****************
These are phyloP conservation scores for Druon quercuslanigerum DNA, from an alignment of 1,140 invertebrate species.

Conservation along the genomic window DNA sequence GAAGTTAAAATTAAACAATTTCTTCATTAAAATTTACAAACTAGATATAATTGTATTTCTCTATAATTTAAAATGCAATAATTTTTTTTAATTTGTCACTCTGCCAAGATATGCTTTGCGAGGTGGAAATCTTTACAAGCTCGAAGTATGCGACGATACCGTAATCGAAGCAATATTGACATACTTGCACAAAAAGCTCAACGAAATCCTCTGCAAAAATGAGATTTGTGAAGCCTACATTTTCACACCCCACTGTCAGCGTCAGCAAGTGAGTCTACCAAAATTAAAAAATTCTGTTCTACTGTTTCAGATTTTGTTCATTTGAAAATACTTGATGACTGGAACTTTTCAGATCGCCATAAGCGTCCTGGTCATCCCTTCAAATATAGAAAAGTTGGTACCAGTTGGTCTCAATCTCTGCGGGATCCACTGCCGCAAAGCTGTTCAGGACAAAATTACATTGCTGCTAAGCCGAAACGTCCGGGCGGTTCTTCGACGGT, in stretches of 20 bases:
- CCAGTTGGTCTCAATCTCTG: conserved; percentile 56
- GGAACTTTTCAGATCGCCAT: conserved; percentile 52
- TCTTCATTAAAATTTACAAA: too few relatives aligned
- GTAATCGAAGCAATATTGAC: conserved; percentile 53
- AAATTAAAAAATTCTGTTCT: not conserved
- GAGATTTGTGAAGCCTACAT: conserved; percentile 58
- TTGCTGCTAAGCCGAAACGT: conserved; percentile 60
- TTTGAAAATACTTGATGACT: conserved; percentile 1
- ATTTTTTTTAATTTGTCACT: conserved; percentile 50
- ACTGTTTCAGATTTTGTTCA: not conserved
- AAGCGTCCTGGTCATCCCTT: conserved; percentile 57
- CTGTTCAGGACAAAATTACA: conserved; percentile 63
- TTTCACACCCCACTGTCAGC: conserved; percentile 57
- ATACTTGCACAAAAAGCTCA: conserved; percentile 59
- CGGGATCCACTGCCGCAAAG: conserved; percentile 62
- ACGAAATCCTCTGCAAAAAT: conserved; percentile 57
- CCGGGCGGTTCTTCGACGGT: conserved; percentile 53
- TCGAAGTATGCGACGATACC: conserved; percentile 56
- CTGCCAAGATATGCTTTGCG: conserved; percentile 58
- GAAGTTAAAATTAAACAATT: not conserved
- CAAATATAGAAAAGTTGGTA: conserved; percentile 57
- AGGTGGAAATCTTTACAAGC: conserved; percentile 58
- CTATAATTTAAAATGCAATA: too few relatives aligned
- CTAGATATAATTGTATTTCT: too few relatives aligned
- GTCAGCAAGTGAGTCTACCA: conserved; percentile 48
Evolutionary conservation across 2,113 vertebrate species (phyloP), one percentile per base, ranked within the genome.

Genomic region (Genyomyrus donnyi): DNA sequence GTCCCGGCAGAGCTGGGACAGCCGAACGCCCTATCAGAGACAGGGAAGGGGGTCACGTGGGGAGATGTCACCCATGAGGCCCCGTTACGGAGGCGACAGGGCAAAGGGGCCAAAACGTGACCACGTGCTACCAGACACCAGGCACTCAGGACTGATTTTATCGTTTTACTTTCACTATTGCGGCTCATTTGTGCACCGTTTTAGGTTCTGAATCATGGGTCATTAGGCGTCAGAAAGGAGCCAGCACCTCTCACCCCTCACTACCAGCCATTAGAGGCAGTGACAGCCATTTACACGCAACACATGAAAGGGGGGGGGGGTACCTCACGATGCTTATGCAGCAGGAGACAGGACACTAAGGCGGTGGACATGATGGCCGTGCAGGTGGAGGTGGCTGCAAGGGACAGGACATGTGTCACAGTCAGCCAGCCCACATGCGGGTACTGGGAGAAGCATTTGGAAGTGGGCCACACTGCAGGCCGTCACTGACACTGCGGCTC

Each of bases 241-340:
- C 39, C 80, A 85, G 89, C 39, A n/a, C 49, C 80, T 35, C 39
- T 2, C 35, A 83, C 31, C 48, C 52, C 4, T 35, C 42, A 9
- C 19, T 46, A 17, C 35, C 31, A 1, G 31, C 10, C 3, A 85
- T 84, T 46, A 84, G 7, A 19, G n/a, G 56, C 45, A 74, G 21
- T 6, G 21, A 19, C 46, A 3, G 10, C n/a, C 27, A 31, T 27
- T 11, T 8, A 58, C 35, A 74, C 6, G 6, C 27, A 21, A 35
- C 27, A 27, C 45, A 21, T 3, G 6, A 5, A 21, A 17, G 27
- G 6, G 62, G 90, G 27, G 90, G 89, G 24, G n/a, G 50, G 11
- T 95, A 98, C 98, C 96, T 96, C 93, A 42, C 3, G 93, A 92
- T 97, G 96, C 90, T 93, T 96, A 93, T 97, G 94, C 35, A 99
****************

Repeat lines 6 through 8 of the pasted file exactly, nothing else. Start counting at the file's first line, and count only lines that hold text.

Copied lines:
- GTAATCGAAGCAATATTGAC: conserved; percentile 53
- AAATTAAAAAATTCTGTTCT: not conserved
- GAGATTTGTGAAGCCTACAT: conserved; percentile 58